pick ea1728df1 Uninstall python timezone library

# Rebase df72dae9a..cec3c88ab onto df72dae9a (1 command)
#
# Commands:
# p, pick <commit> = use commit
# r, reword <commit> = use commit, but edit the commit message
# e, edit <commit> = use commit, but stop for amending
# s, squash <commit> = use commit, but meld into previous commit
...
and more...
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In this prompt you will be able to modify the git history to your liking and execute all the changes, ending up with a clean new commit history on top of the latest master. This article aims to walk you through some interactive rebase commands and by the end of this article you will be equipped with the ability to make clean Pull Requests with an easy-to-follow commit history.

In this example I want to squash all the 4 commits into one single commit. That is simply done by editing the prompt to squash all the commits.

pick cec3c88ab Install python timezone library
squash fb98b91a1 Implement timezone logic with library
squash 9a9b2cfa6 Use python built-in lib for timezone logic instead
squash ea1728df1 Uninstall python timezone library

# Rebase df72dae9a..cec3c88ab onto df72dae9a (1 command)
#
# Commands:
# p, pick <commit> = use commit
# r, reword <commit> = use commit, but edit the commit message
# e, edit <commit> = use commit, but stop for amending
# s, squash <commit> = use commit, but meld into previous commit
...
and more...
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When running the rebase I'm then prompted to change the commit message.

Let's go through some of the common interactive rebase commands.

Do nothing - pick

The easiest command to start with is pick. Pick simply uses the commit without changing anhything. When you initiate an interactive rebase you'll be presented with all your commits in order prefixed with a pick command. Executing this rebase will pick each commit in order and place them on top of the target branch of the rebase. Prefixing all commits with pick without reordering is equivalent to running git rebase without the interactive flag -i.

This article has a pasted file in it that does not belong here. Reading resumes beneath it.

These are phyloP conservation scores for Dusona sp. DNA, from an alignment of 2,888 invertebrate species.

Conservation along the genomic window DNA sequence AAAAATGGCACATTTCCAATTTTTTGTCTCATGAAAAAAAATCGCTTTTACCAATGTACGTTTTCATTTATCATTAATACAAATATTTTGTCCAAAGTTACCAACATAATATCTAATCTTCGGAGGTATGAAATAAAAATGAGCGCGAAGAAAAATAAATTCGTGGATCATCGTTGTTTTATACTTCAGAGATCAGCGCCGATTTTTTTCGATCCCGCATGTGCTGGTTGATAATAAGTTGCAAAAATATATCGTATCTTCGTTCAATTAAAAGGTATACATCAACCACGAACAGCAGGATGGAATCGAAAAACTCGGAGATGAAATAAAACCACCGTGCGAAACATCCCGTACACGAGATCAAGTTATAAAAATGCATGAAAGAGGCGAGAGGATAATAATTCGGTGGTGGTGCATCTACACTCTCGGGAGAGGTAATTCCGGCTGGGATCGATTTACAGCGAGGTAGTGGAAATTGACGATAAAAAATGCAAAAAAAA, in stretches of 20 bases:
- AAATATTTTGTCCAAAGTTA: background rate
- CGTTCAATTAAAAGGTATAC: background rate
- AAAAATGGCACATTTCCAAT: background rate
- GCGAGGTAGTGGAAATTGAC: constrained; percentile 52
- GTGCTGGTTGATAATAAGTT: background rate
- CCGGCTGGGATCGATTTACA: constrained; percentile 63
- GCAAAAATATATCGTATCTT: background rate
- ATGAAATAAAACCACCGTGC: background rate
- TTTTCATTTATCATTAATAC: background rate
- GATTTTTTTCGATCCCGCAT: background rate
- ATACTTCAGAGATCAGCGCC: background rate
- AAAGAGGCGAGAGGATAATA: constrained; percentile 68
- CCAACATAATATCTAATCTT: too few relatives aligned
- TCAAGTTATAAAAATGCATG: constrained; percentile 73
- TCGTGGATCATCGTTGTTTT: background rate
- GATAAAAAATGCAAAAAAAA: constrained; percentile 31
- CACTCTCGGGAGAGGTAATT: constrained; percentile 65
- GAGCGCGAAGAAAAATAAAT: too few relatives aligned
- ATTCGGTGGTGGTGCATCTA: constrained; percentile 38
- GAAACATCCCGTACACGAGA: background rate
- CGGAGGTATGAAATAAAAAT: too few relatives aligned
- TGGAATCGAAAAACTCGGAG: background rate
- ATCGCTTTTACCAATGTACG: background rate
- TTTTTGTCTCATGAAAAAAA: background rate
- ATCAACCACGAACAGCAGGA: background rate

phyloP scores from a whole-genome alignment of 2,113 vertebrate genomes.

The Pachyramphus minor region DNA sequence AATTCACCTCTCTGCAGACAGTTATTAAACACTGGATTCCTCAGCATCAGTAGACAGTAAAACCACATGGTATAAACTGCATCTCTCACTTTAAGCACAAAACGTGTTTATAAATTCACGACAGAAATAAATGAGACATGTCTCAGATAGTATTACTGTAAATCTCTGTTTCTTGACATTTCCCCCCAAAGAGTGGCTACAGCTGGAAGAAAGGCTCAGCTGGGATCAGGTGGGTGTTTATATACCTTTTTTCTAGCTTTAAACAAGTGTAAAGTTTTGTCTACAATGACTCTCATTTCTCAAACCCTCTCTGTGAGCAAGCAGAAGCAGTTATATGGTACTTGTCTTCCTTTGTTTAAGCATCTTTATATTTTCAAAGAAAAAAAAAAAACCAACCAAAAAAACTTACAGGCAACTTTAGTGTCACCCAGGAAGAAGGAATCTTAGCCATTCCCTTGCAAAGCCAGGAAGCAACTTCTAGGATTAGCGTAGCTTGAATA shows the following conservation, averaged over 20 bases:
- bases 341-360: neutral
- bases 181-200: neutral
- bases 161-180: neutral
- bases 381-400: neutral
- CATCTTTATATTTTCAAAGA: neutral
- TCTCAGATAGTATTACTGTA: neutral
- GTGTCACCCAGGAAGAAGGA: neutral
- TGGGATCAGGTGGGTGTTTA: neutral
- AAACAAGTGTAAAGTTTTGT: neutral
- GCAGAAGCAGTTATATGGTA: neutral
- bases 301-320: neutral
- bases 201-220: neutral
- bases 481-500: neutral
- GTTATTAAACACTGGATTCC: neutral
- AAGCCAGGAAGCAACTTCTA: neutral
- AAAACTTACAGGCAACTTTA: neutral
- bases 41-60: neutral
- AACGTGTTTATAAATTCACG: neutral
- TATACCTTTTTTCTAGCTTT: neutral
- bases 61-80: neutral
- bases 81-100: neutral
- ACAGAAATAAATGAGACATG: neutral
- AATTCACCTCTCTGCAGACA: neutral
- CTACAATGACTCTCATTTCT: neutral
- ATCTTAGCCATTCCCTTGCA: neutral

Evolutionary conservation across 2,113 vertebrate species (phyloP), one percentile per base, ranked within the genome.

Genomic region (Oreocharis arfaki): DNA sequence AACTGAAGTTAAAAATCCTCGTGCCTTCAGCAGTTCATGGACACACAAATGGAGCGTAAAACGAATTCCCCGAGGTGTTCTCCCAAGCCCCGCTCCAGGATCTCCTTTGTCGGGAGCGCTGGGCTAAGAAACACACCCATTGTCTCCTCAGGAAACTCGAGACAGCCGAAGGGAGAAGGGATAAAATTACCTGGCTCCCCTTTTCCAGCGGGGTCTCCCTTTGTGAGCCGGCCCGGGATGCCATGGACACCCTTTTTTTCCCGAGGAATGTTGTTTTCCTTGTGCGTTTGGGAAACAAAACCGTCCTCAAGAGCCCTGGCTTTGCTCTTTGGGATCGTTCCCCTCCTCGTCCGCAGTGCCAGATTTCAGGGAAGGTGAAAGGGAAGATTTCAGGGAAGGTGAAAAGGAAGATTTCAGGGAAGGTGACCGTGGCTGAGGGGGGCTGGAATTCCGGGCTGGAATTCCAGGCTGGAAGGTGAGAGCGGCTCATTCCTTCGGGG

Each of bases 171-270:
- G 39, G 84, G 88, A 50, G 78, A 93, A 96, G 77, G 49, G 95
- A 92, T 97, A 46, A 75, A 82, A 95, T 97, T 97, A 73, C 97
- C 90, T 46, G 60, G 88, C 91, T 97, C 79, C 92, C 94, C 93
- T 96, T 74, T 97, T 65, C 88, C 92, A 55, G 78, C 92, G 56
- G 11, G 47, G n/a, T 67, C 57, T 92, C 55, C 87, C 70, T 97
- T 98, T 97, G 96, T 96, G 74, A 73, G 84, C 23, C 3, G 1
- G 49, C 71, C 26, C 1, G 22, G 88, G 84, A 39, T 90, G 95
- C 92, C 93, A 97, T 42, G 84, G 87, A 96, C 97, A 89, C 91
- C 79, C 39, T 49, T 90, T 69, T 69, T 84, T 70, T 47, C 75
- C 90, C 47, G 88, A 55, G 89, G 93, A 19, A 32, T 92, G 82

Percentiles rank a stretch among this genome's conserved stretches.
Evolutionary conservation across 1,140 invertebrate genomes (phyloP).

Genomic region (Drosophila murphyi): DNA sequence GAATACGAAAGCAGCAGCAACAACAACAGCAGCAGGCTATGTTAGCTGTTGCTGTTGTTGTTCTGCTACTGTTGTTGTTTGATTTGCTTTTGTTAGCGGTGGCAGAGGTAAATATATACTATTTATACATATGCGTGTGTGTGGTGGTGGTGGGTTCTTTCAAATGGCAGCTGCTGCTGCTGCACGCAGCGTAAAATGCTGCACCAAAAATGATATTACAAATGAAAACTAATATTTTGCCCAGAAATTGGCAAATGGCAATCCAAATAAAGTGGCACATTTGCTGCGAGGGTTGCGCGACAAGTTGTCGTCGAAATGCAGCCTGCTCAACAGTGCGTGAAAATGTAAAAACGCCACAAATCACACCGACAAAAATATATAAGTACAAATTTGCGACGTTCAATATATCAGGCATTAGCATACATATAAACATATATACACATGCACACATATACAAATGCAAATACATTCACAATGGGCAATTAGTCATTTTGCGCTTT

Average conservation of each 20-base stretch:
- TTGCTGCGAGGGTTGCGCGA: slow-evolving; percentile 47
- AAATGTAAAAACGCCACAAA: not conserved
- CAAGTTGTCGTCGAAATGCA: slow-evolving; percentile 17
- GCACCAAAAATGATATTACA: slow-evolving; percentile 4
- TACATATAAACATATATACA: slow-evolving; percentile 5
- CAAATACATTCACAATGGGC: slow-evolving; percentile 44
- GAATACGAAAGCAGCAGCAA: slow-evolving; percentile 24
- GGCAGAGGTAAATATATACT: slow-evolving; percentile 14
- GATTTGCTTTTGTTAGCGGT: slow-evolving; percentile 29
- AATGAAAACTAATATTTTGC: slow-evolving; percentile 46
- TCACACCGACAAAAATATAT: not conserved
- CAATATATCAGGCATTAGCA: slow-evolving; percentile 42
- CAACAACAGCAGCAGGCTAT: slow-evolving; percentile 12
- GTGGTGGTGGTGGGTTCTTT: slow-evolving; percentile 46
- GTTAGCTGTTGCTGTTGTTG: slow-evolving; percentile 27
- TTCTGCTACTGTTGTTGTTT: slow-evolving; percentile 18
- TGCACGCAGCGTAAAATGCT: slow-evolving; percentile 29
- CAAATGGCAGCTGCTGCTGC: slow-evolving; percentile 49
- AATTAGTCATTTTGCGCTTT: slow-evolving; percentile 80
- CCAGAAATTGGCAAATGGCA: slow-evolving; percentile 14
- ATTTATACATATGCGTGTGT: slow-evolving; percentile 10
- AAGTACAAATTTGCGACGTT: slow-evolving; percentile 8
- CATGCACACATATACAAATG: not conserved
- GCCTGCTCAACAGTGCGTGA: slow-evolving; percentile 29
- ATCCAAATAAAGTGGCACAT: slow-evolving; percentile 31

Pick can also be used for reordering commits by simply changing the line orders. Be cautious however. If you reorder commits that change the same blocks of code or depend on one another in some way, you're going to have to resolve a conflict during the rebase.

Rewording Commits - reword

By prefixing your commits with reword you will get a prompt to reword your commit is applied.

Combining Commits - squash, fixup

The squash command will meld the selected commit into the previous commit. It will also prompt you for a new message for the combined commit. If you simply want to use the previous commit message, you can use fixup instead.

Removing Commits - drop

Use drop when you want to remove a commit entirely. Be careful with this one, if the subsequent commits rely on, or change code that is touched by a commit you've dropped you're going to get conflicts to resolve during the rebase.

Executing Commands before a commit - exec

Need to execute some cli command in the middle of rebasing, add exec. To ensure this, simply add an exec with your test command before each commit. However, adding the same exec between every commit is not very DRY. In this case, just pass the --exec flag to your rebase like so git rebase -i --exec "npm run test". When your test suite passes and returns exit code 0 the rebase will automatically continue. If your test suite returns exit code 1, the rebase will paus and prompt you to make any desired changes.

Closing Words

This post only scratches the surface and there's plenty more to understand about the git rebase command but these commands will cover 90% of use cases for git rebase.